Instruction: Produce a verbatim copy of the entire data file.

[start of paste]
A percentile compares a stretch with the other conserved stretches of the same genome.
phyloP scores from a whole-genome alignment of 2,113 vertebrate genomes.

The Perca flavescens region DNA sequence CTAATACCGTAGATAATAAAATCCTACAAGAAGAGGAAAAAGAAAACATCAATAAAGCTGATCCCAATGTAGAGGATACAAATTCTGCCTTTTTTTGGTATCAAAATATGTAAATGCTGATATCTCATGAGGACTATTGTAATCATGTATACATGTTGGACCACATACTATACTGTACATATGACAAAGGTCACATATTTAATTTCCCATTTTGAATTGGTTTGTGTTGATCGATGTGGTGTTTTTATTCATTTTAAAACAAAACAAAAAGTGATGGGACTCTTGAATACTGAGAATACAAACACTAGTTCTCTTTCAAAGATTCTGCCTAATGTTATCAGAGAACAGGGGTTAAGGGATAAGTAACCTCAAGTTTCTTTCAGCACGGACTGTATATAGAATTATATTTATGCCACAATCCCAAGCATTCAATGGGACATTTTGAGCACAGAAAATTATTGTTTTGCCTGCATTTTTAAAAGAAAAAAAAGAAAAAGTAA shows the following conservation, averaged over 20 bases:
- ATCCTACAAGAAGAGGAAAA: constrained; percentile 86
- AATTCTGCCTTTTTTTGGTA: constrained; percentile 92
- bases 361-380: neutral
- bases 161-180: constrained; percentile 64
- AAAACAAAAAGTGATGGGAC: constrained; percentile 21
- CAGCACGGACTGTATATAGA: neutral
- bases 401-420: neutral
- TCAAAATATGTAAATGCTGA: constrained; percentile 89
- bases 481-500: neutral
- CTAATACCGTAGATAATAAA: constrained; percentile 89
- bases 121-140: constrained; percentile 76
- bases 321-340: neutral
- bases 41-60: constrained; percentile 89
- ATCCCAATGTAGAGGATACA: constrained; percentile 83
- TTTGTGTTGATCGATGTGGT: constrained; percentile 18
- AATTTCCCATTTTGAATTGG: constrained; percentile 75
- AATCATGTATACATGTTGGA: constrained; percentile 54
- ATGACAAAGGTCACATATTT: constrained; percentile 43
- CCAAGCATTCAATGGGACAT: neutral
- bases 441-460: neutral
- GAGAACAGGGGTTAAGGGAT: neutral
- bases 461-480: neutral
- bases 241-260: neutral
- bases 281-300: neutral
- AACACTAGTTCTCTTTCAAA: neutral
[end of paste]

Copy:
A percentile compares a stretch with the other conserved stretches of the same genome.
phyloP scores from a whole-genome alignment of 2,113 vertebrate genomes.

The Perca flavescens region DNA sequence CTAATACCGTAGATAATAAAATCCTACAAGAAGAGGAAAAAGAAAACATCAATAAAGCTGATCCCAATGTAGAGGATACAAATTCTGCCTTTTTTTGGTATCAAAATATGTAAATGCTGATATCTCATGAGGACTATTGTAATCATGTATACATGTTGGACCACATACTATACTGTACATATGACAAAGGTCACATATTTAATTTCCCATTTTGAATTGGTTTGTGTTGATCGATGTGGTGTTTTTATTCATTTTAAAACAAAACAAAAAGTGATGGGACTCTTGAATACTGAGAATACAAACACTAGTTCTCTTTCAAAGATTCTGCCTAATGTTATCAGAGAACAGGGGTTAAGGGATAAGTAACCTCAAGTTTCTTTCAGCACGGACTGTATATAGAATTATATTTATGCCACAATCCCAAGCATTCAATGGGACATTTTGAGCACAGAAAATTATTGTTTTGCCTGCATTTTTAAAAGAAAAAAAAGAAAAAGTAA shows the following conservation, averaged over 20 bases:
- ATCCTACAAGAAGAGGAAAA: constrained; percentile 86
- AATTCTGCCTTTTTTTGGTA: constrained; percentile 92
- bases 361-380: neutral
- bases 161-180: constrained; percentile 64
- AAAACAAAAAGTGATGGGAC: constrained; percentile 21
- CAGCACGGACTGTATATAGA: neutral
- bases 401-420: neutral
- TCAAAATATGTAAATGCTGA: constrained; percentile 89
- bases 481-500: neutral
- CTAATACCGTAGATAATAAA: constrained; percentile 89
- bases 121-140: constrained; percentile 76
- bases 321-340: neutral
- bases 41-60: constrained; percentile 89
- ATCCCAATGTAGAGGATACA: constrained; percentile 83
- TTTGTGTTGATCGATGTGGT: constrained; percentile 18
- AATTTCCCATTTTGAATTGG: constrained; percentile 75
- AATCATGTATACATGTTGGA: constrained; percentile 54
- ATGACAAAGGTCACATATTT: constrained; percentile 43
- CCAAGCATTCAATGGGACAT: neutral
- bases 441-460: neutral
- GAGAACAGGGGTTAAGGGAT: neutral
- bases 461-480: neutral
- bases 241-260: neutral
- bases 281-300: neutral
- AACACTAGTTCTCTTTCAAA: neutral